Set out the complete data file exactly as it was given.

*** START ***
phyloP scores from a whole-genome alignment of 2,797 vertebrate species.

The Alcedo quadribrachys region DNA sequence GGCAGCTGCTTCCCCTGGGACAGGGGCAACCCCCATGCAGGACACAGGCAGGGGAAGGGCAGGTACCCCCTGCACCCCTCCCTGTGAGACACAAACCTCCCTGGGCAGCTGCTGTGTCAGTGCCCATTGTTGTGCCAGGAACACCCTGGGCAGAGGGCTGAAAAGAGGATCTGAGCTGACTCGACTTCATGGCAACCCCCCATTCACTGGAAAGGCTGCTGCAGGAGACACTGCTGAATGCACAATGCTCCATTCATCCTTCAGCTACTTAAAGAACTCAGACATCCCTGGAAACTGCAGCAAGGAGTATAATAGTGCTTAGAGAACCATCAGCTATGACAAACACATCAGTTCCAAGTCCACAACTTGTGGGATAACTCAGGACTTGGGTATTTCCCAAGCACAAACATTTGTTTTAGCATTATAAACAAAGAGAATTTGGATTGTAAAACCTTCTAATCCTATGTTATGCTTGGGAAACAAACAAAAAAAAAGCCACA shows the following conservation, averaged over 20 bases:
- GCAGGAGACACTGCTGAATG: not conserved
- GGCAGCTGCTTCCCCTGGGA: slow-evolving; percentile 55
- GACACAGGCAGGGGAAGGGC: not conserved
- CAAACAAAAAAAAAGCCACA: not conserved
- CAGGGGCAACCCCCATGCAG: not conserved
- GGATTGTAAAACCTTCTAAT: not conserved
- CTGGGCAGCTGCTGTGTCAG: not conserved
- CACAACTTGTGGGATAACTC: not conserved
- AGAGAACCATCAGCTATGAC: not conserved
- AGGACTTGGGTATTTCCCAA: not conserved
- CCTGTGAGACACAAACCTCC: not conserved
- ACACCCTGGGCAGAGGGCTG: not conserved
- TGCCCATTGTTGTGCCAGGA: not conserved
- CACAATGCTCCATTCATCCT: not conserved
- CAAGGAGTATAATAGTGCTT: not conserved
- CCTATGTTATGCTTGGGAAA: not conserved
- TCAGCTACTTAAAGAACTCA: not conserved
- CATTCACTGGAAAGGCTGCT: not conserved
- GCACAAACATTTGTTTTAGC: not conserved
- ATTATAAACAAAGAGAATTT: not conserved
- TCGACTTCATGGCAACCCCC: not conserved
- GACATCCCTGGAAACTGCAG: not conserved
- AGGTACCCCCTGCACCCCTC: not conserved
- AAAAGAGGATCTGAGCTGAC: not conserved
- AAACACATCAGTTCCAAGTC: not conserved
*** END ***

phyloP scores from a whole-genome alignment of 2,797 vertebrate species.

The Alcedo quadribrachys region DNA sequence GGCAGCTGCTTCCCCTGGGACAGGGGCAACCCCCATGCAGGACACAGGCAGGGGAAGGGCAGGTACCCCCTGCACCCCTCCCTGTGAGACACAAACCTCCCTGGGCAGCTGCTGTGTCAGTGCCCATTGTTGTGCCAGGAACACCCTGGGCAGAGGGCTGAAAAGAGGATCTGAGCTGACTCGACTTCATGGCAACCCCCCATTCACTGGAAAGGCTGCTGCAGGAGACACTGCTGAATGCACAATGCTCCATTCATCCTTCAGCTACTTAAAGAACTCAGACATCCCTGGAAACTGCAGCAAGGAGTATAATAGTGCTTAGAGAACCATCAGCTATGACAAACACATCAGTTCCAAGTCCACAACTTGTGGGATAACTCAGGACTTGGGTATTTCCCAAGCACAAACATTTGTTTTAGCATTATAAACAAAGAGAATTTGGATTGTAAAACCTTCTAATCCTATGTTATGCTTGGGAAACAAACAAAAAAAAAGCCACA shows the following conservation, averaged over 20 bases:
- GCAGGAGACACTGCTGAATG: not conserved
- GGCAGCTGCTTCCCCTGGGA: slow-evolving; percentile 55
- GACACAGGCAGGGGAAGGGC: not conserved
- CAAACAAAAAAAAAGCCACA: not conserved
- CAGGGGCAACCCCCATGCAG: not conserved
- GGATTGTAAAACCTTCTAAT: not conserved
- CTGGGCAGCTGCTGTGTCAG: not conserved
- CACAACTTGTGGGATAACTC: not conserved
- AGAGAACCATCAGCTATGAC: not conserved
- AGGACTTGGGTATTTCCCAA: not conserved
- CCTGTGAGACACAAACCTCC: not conserved
- ACACCCTGGGCAGAGGGCTG: not conserved
- TGCCCATTGTTGTGCCAGGA: not conserved
- CACAATGCTCCATTCATCCT: not conserved
- CAAGGAGTATAATAGTGCTT: not conserved
- CCTATGTTATGCTTGGGAAA: not conserved
- TCAGCTACTTAAAGAACTCA: not conserved
- CATTCACTGGAAAGGCTGCT: not conserved
- GCACAAACATTTGTTTTAGC: not conserved
- ATTATAAACAAAGAGAATTT: not conserved
- TCGACTTCATGGCAACCCCC: not conserved
- GACATCCCTGGAAACTGCAG: not conserved
- AGGTACCCCCTGCACCCCTC: not conserved
- AAAAGAGGATCTGAGCTGAC: not conserved
- AAACACATCAGTTCCAAGTC: not conserved